Surrounded by alphabet posters and bright-colored baby stools, the group members get “de-programmed”—in group leader Priscilla Montgomery’s words—of their ideas about health and fitness. One woman passed around still-steaming, home-baked apple cinnamon mini-muffins made from “a paleo recipe. Sixty-eight calories for one.” She read out the ingredients, including coconut oil, coconut, and almond flour, then anxiously asked, “Is this considered clean eating? There’s raw honey. … Would that be considered sugar?”

A younger, dark-haired woman next to her piped up, “Daniel would have eaten raw honey!” Someone across the room asked, “What does the ‘Good Foods List’ on The Daniel Plan say?” Another woman talked about her pantry purge after watching a video on “The Daniel Plan” website: She dumped bags of sugar, white rice, flour, and “bad oils” into the garbage. For lunch that day, she went to an organic health market and asked for a gluten-free wrap with nitrate-free chicken breasts. “So much better for me than In-N-Out,” she said, referring to the popular West Coast fast-food chain.

Yet another woman, speaking for the first time, spoke up for her beloved fast-food chain. In-N-Out is a Christian business, she reminded them, and did you know you can get the burger “Protein Style”—wrapped in lettuce instead of the starchy bun? And they have a vegetarian patty, another woman added. Montgomery tries to steer the conversation back to the key verse, “Everything is permissible, but not all is beneficial.” She asked class members if they had enviously watched their children chomp on a cheeseburger, then had lain awake before sneaking downstairs for a leftover cold fry? 

That’s no way to live in Christ, Montgomery suggested: “Maybe we can go to In-N-Out with our family. Instead of guiltily reaching for the skinny burnt fries, maybe we can go for a few nice, fat ones. Just slow down, breathe, and enjoy the conversation. Enjoy your family, enjoy that fry … everything in moderation.”

Montgomery, a blond, taut-limbed personal trainer, told me later that she found “The Daniel Plan” useful for its resources: books, study guides, and online videos comprised of devotions, meal plans, and workout routines. She initiated the group but doesn’t adhere to The Daniel Plan as religiously as her group members do: “Let’s think about what food really is. Food nourishes you. But it’s not supposed to be your god. It’s not something you should focus on, or shop and plan for all day, or talk about all the time on Facebook. It’s supposed to be a tool for God’s glory.”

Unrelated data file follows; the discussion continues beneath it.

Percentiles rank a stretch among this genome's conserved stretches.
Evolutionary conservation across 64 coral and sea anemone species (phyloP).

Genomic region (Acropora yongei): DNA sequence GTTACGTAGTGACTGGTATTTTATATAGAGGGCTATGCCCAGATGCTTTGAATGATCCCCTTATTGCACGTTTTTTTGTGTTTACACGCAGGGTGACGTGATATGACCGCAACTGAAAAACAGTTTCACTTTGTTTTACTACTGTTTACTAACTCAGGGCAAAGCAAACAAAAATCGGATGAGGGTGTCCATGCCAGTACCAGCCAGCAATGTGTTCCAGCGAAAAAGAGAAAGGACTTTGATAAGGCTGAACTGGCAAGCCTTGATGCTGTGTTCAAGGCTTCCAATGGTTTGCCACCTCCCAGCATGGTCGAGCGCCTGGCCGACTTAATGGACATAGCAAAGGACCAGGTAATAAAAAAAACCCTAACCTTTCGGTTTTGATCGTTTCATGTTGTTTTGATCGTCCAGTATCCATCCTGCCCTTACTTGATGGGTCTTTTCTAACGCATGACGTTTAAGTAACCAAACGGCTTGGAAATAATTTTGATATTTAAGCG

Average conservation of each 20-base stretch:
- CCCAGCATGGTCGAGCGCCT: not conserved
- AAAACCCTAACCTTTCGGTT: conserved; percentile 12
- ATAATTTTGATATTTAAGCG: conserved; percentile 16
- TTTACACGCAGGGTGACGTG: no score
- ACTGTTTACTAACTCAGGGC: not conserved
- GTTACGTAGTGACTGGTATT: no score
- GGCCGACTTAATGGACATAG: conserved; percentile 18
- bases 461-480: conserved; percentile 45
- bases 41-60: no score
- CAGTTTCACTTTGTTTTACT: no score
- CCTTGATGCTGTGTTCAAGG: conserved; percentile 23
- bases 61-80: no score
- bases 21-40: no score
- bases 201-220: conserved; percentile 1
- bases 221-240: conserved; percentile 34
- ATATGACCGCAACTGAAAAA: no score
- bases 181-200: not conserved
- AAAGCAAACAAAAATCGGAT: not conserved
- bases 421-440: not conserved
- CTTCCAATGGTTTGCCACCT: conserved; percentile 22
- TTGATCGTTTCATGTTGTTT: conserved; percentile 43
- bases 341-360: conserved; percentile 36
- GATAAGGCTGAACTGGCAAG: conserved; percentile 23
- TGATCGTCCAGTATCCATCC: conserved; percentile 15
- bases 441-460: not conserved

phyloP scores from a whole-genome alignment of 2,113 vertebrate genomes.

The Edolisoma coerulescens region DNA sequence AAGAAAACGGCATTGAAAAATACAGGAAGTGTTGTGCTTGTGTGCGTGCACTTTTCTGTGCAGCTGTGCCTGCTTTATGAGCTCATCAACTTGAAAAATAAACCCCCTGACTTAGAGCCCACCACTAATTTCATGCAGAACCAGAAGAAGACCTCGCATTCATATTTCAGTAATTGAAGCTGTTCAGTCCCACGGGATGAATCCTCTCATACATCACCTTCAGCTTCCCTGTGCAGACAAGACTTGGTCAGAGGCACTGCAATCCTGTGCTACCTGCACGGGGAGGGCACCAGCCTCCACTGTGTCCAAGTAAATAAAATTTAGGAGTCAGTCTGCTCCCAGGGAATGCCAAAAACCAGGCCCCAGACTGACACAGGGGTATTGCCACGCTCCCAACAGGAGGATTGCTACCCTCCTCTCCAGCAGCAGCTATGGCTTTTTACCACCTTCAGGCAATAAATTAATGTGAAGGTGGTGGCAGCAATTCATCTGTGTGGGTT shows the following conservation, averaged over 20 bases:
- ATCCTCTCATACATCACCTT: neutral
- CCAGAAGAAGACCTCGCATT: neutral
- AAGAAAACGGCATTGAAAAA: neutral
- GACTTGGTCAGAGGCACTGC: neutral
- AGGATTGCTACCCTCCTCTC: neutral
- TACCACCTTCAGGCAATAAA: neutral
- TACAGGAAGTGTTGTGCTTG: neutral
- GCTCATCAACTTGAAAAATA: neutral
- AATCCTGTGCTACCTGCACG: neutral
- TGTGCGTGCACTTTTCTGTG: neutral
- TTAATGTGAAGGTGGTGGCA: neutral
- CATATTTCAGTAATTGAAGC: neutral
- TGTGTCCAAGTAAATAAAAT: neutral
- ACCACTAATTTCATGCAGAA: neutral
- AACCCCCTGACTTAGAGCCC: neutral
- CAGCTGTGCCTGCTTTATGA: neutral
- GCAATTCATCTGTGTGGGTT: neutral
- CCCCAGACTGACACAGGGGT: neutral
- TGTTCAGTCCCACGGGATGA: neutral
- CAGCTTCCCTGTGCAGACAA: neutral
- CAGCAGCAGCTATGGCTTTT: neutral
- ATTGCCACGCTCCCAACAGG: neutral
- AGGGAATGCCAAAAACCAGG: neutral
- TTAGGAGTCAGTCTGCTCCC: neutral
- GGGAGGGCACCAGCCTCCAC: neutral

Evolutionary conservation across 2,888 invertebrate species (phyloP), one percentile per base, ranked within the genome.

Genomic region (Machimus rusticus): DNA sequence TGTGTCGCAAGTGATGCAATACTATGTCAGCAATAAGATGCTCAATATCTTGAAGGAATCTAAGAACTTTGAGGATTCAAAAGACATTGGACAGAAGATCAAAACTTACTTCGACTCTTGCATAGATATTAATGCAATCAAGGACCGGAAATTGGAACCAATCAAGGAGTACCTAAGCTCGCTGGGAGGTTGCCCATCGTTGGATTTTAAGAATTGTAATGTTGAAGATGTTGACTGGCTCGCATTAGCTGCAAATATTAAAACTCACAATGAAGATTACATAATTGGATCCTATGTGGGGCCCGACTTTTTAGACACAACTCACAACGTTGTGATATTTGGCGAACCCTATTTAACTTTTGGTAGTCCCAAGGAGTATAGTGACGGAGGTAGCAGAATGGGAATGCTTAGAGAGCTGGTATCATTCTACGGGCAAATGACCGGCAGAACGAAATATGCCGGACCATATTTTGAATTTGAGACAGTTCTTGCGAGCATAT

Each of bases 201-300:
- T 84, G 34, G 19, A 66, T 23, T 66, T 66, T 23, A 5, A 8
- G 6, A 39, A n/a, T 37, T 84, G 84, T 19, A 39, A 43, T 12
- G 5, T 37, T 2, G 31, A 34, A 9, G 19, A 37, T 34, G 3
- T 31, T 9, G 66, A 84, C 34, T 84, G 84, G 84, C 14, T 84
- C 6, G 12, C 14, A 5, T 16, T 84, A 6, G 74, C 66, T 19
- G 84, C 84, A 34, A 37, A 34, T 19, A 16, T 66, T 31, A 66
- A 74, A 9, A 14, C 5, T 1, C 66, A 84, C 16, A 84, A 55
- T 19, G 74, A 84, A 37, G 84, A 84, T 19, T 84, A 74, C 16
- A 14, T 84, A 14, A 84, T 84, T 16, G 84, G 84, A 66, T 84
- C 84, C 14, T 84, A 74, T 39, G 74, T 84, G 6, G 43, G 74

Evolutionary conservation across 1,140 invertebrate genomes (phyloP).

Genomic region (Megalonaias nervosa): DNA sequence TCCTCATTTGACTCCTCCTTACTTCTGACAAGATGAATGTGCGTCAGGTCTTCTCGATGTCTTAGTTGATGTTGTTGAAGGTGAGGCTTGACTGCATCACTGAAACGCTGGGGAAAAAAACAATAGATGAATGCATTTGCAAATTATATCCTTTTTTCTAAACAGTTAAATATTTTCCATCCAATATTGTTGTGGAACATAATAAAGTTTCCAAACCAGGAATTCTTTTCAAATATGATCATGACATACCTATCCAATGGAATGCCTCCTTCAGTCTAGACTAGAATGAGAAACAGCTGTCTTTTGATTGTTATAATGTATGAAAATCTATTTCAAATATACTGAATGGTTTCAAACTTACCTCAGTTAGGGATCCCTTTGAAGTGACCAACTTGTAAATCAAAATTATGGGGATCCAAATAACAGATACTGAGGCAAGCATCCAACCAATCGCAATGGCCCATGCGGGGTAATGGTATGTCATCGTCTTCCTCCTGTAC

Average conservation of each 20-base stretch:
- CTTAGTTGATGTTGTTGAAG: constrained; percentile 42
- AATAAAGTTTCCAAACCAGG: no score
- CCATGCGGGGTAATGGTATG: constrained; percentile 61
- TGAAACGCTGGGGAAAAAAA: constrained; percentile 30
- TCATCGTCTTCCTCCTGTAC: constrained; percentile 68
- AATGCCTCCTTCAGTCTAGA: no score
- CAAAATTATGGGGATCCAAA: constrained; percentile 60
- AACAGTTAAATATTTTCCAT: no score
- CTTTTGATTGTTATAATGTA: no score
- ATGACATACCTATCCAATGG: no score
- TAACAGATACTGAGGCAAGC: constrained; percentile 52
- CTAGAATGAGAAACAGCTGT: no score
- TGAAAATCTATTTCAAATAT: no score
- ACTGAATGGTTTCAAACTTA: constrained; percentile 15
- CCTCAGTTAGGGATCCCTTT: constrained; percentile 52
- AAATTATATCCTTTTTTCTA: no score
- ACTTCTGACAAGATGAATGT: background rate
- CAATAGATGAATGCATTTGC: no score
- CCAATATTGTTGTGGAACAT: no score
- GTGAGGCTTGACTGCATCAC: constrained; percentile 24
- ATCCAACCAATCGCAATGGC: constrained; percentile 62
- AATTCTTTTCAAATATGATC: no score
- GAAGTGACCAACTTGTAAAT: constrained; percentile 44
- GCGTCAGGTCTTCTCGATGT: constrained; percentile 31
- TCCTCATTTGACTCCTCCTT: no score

Physical therapist and nutrition professor David Lightsey has offered a similar message over three decades. He’s met clients who refuse to eat apples or oranges because they have Type O blood, others on the Paleo Diet who only eat what their Neanderthal “ancestors” ate, and vegan students who believe “dead flesh” rots in the body and destroys Mother Earth. 

Each time he hears about such diets, Lightsey fights the urge to face-palm. “Just go and consume,” he tells clients: “Eat your fruits and vegetables, your grains and lean meats. And then don’t worry about it! Go about your life. Eating shouldn’t be that big of a deal throughout the day.” 

Lightsey says most of them respond, “That’s too simple.” He says, “Their fears have become a religion … of health and fitness. We’ve basically become obsessed with it. … As modern culture disengages itself from religion, an obsession of self—how I look, how I feel, how long I live—has filled that void. Self is our God now.”

Absent the faith that God holds dominion over all things, the world becomes a scary place: pesticides, genetically modified foods, nutrient-depleted soils, corrupt Big Agriculture companies, crooked government agencies in cahoots with dairy and soda industries, chemicals and hydrogenated oils in processed foods, environmental toxins and allergens—the list goes on and on. We worry about getting enough, and then we agonize over getting too much. 

How can people feel at peace, when every bite holds incomprehensible and imagined risks? The Bible reminds us that God made many things for our good, and there’s no need to live in fear. Obesity is a real condition with uncomfortable, destructive effects, so it needs to be fought: As Lightsey says, “It’s very depressing. But that’s why we need to approach it with the gospel. It brings us to our knees.”

Many studies have shown that social support groups can help people to adopt healthy lifestyles. Church small groups are vital to our spiritual health, so why not incorporate discussions on physical stewardship? Most people already know what to do, and need moral support to follow through: That’s The Daniel Plan’s foundation.